Prosperity and publicity followed Betah Associates's appearance on the Inc. 500. Soon afterward, the company, which provides communications services for government agencies, won a hefty contract from the Department of Health and Human Services. Wilhelmina Bell-Taylor, Betah's founder and CEO, was interviewed on CBS and profiled in Black Enterprise magazine. "It was really the pinnacle for us," recalls her daughter, Michelle Taylor.

Then, in 2004, Bell-Taylor was found to have lung cancer. She died in 2008. "In terms of a succession plan, there really wasn't one," says Taylor, who at the time was Betah's creative services director. Bell-Taylor had brought in a professional to run the company while she underwent treatment, "but it was not a good fit," says her daughter. An acquisition offer was on the table until Taylor took it off, determined to lead the company herself.

"My mom and I agreed that she was not going to groom me for this, that I had other plans," says Taylor. "She was very clear that Betah was not her legacy. I was her legacy, and she wanted me to do what I had a passion for. But grief is a tricky thing. I wanted to honor what she had accomplished. And I believed wholeheartedly in what we do here."

Bell-Taylor's friends and colleagues rallied round to form an advisory board for the fledgling leader, and the company's former COO returned as a consultant. Taylor made some changes—relocating to a less-expensive suburb and allowing employees to work from home. A former associate producer at National Geographic Television, she has emphasized creative services over the administrative and strategic-planning offerings that were her mother's strength. Still, with the economy battering government contracts, Betah's annual revenue has dropped below $5 million.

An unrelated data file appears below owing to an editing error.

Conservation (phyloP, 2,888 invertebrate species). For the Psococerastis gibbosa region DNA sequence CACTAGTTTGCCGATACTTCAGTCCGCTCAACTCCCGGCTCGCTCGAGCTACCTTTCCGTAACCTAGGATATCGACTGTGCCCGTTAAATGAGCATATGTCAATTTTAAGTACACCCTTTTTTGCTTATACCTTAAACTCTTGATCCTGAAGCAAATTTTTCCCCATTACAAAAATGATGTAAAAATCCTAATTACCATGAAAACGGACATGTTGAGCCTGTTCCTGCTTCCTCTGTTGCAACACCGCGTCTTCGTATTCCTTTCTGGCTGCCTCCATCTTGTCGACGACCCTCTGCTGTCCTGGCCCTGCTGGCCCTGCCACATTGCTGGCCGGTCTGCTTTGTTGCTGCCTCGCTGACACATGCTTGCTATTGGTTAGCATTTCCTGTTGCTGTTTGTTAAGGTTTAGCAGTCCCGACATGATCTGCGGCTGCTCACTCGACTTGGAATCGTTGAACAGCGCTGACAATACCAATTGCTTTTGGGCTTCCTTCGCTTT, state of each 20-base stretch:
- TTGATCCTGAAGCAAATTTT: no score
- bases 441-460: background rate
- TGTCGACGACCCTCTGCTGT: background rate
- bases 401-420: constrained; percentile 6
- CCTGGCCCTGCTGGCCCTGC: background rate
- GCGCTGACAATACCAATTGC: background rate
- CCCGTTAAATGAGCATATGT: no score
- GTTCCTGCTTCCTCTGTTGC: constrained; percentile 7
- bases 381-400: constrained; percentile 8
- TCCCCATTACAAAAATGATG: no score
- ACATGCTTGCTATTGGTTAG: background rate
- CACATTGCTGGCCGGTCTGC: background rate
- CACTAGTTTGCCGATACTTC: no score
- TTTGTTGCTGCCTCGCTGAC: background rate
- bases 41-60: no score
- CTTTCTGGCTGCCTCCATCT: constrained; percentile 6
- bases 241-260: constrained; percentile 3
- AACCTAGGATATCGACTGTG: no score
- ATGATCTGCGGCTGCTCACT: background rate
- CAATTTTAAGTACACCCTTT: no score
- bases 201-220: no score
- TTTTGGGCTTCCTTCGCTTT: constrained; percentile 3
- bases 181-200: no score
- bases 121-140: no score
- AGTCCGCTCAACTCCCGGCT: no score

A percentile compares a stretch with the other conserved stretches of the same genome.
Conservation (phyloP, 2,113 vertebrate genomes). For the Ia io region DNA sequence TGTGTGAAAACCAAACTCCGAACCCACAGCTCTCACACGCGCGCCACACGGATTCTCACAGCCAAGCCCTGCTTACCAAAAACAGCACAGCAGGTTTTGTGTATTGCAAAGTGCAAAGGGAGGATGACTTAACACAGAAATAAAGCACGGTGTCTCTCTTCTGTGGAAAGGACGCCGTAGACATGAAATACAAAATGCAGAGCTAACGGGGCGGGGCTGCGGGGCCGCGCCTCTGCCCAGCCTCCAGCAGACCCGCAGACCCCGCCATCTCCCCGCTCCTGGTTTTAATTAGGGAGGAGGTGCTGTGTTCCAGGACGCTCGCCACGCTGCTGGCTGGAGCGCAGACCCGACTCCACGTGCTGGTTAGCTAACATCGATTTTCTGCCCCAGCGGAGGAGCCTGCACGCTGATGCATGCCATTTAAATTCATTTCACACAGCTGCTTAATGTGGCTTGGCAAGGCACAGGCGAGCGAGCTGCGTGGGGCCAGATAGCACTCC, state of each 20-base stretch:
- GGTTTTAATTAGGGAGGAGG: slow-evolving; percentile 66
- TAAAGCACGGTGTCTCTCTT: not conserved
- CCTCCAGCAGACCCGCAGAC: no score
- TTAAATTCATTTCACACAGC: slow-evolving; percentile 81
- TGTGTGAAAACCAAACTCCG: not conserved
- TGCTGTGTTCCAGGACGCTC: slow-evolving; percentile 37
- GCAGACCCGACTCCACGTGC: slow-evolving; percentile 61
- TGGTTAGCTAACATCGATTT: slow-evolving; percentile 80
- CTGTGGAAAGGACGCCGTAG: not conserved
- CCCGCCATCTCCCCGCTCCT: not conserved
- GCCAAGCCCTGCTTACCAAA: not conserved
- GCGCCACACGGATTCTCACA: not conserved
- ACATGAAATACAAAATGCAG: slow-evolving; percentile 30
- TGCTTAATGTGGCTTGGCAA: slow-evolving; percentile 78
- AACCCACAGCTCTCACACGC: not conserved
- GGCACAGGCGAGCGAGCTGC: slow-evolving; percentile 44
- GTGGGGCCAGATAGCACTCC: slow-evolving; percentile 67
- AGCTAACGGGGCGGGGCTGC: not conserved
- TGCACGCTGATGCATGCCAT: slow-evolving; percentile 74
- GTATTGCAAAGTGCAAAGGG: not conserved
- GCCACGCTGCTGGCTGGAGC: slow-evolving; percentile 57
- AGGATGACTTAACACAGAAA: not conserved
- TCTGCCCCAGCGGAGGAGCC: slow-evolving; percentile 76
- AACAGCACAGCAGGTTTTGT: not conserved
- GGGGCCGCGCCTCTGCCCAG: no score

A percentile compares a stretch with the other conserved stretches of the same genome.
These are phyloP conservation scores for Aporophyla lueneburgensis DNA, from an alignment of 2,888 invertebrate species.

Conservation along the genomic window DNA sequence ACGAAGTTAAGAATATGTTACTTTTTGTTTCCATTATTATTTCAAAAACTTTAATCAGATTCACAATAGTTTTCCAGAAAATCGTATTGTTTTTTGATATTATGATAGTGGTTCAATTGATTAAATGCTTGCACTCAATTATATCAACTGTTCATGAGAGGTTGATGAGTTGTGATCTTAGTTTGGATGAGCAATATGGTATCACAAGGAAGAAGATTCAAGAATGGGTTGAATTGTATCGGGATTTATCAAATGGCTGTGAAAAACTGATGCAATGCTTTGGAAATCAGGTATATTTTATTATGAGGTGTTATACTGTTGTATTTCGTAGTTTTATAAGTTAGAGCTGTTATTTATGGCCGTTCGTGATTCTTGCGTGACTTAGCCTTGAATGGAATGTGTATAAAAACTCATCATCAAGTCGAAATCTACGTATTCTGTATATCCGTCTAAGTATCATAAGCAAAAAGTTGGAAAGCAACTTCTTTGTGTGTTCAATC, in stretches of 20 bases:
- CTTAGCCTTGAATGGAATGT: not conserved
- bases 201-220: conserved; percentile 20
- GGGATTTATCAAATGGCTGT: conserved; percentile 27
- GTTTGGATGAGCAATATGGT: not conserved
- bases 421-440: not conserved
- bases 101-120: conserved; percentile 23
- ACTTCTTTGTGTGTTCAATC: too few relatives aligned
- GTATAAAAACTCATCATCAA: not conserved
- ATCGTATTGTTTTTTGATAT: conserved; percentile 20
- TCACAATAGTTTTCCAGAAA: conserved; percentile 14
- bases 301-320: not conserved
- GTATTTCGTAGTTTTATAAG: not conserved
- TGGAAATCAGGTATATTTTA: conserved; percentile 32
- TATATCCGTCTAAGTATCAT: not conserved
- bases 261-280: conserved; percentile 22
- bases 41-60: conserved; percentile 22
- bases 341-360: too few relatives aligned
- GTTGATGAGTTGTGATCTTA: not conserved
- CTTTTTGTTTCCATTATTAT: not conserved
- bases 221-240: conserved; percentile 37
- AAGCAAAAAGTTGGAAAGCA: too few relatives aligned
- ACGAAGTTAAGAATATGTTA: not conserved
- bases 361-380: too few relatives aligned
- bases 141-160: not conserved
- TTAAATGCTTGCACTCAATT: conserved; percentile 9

Taylor says she is prospecting at different agencies and cultivating video-production and digital-media capabilities. To run the business, she relies on a very personal operations manual. "Five days before my mother died, she gave me a journal that contained 10 years' worth of prayers and words of wisdom she had been writing down," says Taylor. "It helps me answer the question: What would Wilhelmina do?"